Apple’s Environmentally Friendly Practices Benefit the World

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CUPERTINO, California — Many people interact with at least one of Apple’s products daily. In fact, millions of people rely on an iPhone or iPad for day-to-day tasks. Other people rely on a MacBook for professional and educational purposes. Unfortunately, in most cases, manufacturing millions of electronic devices can cause a significant amount of pollution. While this may be the case, Apple is widely regarded as one of the most environmentally friendly companies in the world. Not only is Apple praised for being environmentally conscious but Apple’s environmentally friendly practices have also benefited the developing world.

Apple Park

Apple Park is a new major headquarters based in Cupertino, CA. It was opened in April 2017 and serves as Apple’s main headquarters. This new building is fueled off of 100 percent renewable energy from solar panels. The new campus also brought in 9,000 newly planted trees and has an on-site garden.

Apple is extremely committed to using renewable energy. In 43 countries, all of Apple’s stores, data centers and office buildings are run off of 100 percent renewable energy. By using renewable energy, less pollution is released from power production such as CO2, which helps environmental conditions. Healthier environmental conditions help developing countries grow their economies and improve life expectancy.

Clean Energy Projects in China

In accordance with Apple’s environmentally friendly practices, massive energy projects are currently underway in China. Unfortunately, China has a significant problem with smog production, largely because of burning large amounts of coal. Apple has taken notice and launched the China Clean Energy Fund, which has invested nearly $300 million towards clean energy.

The fund aims to produce nearly one gigawatt of renewable energy, which could be used to power nearly one million homes. The China Clean Energy Fund will give its participants greater purchasing power and attract more diverse and clean energy solutions. So far, the clean energy project has been successful and will eventually lead to iPhones being completely manufactured with renewable energy by 2020 in Foxconn’s plants.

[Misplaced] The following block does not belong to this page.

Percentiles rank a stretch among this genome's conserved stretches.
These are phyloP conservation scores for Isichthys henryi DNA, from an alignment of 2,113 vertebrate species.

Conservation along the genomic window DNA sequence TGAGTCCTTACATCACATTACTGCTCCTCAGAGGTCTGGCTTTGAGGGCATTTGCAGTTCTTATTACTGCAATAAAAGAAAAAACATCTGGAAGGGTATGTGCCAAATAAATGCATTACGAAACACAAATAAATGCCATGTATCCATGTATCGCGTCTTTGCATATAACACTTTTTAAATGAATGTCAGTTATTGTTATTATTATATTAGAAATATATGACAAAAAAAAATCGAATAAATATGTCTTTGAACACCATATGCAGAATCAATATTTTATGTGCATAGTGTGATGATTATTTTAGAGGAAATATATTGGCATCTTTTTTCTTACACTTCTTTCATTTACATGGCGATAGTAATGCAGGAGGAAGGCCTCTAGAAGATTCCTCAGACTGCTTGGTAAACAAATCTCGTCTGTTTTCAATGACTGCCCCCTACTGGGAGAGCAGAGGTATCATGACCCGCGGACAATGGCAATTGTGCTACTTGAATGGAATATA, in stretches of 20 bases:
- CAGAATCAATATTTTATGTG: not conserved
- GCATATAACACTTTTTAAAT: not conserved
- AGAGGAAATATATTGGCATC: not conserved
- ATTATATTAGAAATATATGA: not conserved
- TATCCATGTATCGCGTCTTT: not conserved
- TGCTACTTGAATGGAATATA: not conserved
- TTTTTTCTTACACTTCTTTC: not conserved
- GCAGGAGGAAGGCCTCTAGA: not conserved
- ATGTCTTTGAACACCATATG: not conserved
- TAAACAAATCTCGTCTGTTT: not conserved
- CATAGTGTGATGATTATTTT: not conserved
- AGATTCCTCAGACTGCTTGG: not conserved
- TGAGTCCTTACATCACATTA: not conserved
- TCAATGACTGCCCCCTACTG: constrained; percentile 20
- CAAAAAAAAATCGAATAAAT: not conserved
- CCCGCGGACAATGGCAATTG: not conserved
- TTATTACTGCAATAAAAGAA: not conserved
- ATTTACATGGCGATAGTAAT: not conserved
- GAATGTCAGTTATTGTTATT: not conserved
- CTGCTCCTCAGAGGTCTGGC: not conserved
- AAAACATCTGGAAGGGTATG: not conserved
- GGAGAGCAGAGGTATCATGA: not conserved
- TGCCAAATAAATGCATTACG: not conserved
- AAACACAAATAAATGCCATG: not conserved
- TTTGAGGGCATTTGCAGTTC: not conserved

Conflict Minerals

Another one of Apple’s environmentally friendly practices is eliminating conflict minerals in its products, such as tin, tantalum, tungsten and gold. Apple has also discontinued its relationship with any mineral provider that fails to follow through with its own auditing process. Using conflict-free certified smelters and refiners helps reduce human rights violations in developing countries.

Since many conflict minerals are mined in countries such as the Democratic Republic of Congo, which are mired in war and human rights’ problems, refusing to work with mineral suppliers that instigate violence will help improve human rights in affected countries. It also helps Apple pursue its ambitious goal of using 100 percent recycled materials in its products.

Recycling and Robots

Electronic waste not only ends up in waterways but also in developing nations. Many developing nations will charge low prices for major companies to store waste outside of their home countries. Unfortunately, electronic waste can adversely affect human health and increases toxic waste exposure, which can cause cancer. To help dispose of electronic waste in developing countries, Apple introduced Liam in 2017, a robot that can take apart up to 1.2 million iPhones each year and then separate recyclable components from non-recyclable components.

Apple’s environmentally friendly practices are improving the environment’s overall health. Apple’s policies are also helping developing countries to adopt environmentally friendly energy policies and reduce violence and poverty. Apple, though, will not be able to keep the environment clean on its own. It will take a global effort to ensure that the environment is kept clean while also ensuring that developing nations do not experience those most adverse effects of non-environmentally friendly practices.

-Kyle Arendas
Photo: Pixabay

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